Autumn Valentine

I just received my 1936 copy of Dorothy Parker‘s “The Collected Poetry Of Dorothy Parker”.  Here I share the final poem in the book, a wry and timely piece, shining a succinct light on the ever changing attitudes of love and infatuation.  That gal cracks me up.  ~TH~

dp_poetry

AUTUMN VALENTINE

In May my heart was breaking-

Oh wide the wound, and deep!

And bitter it beat at waking,

And sore it split in sleep.

And when it came November,

I sought my heart, and sighed,

“Poor thing, do you remember?”

“What heart was that?” it cried.

Improvised Reeds

Improvised Reeds

It was my mother who taught me to cradle a

Blade of grass between my thumbs

Cuticles aligned and haunches pressed together

Creating the reed chamber

 

The first time she fashioned this magic

We sat by our hickory tree

The rock-hard nuts would sound off on any car

Parked too close to the cinderblock wall

 

My mother and I shared a penchant for silence

When we were among the fall leaves and branches

She plucked a broad grass from between us, blowing

Setting it loudly aquiver, shrill as a clarinet

 

Startling miraculous sound!

Please, yes! Show me how it’s done

It was then my mother taught me

The pleasant nature of patient curiosity.

 

Last Day Of Summer, 2016

cutleaf-maple_for_poem

slowing maples

Last Day Of Summer, 2016

So now I write of the end of a season

Orchids, finches, late morning dew

Seated outside in the shade I watch

My tabby lolling in a dirt patch near

The grasses, rolling and pawing at

Insects; then suddenly preening –

Then suddenly; napping

 

The goldy feline queen has decided today

That the screen porch is close enough

To the real outdoors –

She languishes on the padded wicker while

I entertain my morning guest –

The southern breeze

 

She is seated next to me, wearing light blue

Facing the direction from which she came

In a chair soon destined for the storage barn

We discuss any subject that suits the day –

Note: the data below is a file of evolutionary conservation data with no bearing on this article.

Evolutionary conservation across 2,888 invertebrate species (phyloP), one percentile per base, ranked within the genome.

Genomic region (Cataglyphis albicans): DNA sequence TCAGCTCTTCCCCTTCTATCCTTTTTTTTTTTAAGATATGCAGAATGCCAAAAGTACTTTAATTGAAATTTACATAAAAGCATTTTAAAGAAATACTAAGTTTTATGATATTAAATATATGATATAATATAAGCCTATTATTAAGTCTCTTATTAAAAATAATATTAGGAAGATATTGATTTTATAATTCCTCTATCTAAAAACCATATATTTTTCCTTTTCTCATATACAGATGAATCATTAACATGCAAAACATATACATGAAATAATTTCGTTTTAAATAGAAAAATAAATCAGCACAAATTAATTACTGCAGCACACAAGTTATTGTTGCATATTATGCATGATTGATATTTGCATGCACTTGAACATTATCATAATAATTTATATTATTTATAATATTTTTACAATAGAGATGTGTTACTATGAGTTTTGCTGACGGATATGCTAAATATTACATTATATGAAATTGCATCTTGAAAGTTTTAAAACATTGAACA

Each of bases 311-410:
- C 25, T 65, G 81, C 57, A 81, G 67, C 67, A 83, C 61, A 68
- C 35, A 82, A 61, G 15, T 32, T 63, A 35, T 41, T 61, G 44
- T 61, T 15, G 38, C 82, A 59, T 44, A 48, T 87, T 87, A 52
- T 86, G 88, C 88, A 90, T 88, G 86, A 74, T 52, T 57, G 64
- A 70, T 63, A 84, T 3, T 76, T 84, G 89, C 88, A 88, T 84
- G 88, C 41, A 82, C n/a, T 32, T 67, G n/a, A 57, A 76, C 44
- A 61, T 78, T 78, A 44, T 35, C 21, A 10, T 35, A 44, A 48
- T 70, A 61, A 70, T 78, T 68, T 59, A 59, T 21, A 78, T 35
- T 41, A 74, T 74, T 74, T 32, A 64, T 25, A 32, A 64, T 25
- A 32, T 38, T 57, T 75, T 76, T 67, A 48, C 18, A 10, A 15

Ferns in the garden, slowing maples

Gray silver dollar packets of seeds

 

Empty feeders hang nearby

The birds are all quiet just now

Babies have fledged and now they nest

Exhausted, just as the sun is flagging

 

Soon the earth will pitch that sun

Across the horizon each day

A lazy bright stone skipped across a graying pond

Frow where my companion once came

finch-and-orchid

 

My wife will fill the feeders soon enough

Marching through a knee deep snow –

I will watch her fulfill this labor of love

From the finch and orchid bay window

Facing the shadowy southland

Contemplating a new winter poem

~TH~

Archy and Don Marquis

On the tail of yesterday’s entry, I continued to dig deeper into the lives of Archy, Mehitabel, and Don Marquis.  I downloaded a book of poetry written by D.M. –  for free!  The poetry is quite good, especially when you keep in mind the era from which it was written.

archybig

Here for your enjoyment is Sam Waterston reading a delightful poem by Don Marquis, regarding an assignment that Archy (the typing cockroach) was covering.  ~TH~

Archy, Mehitabel, and Me

Our beautiful Blasco Library in Erie PA (featured in this months The Atlantic magazine) will be hosting an event tomorrow night, a one-man show by Gale McNeeley presenting poems, songs and essays of Don Marquis, the creator of the characters Archy & Mehitabel.

archyfest-logo

Don Marquis wrote for the The Evening Sun newspaper and created the character of Archy in 1916.  Archy is a cockroach who types by jumping from one key to the next.

djlivesandtimes1940archybig

 

 

 

 

 

 

 

This era fascinates me because so many new technologies were being introduced to more and more homes and businesses.  Automobiles, telephones, phonographs, electricity, and of course – the typewriter.  These ideas seem quaint to us now, but one hundred years ago these were awe inspiring technologies.

marquis2

If you live in (or near) Erie PA, I hope you’ll plan to attend this free event.  I know I’ll be there!  ~TH~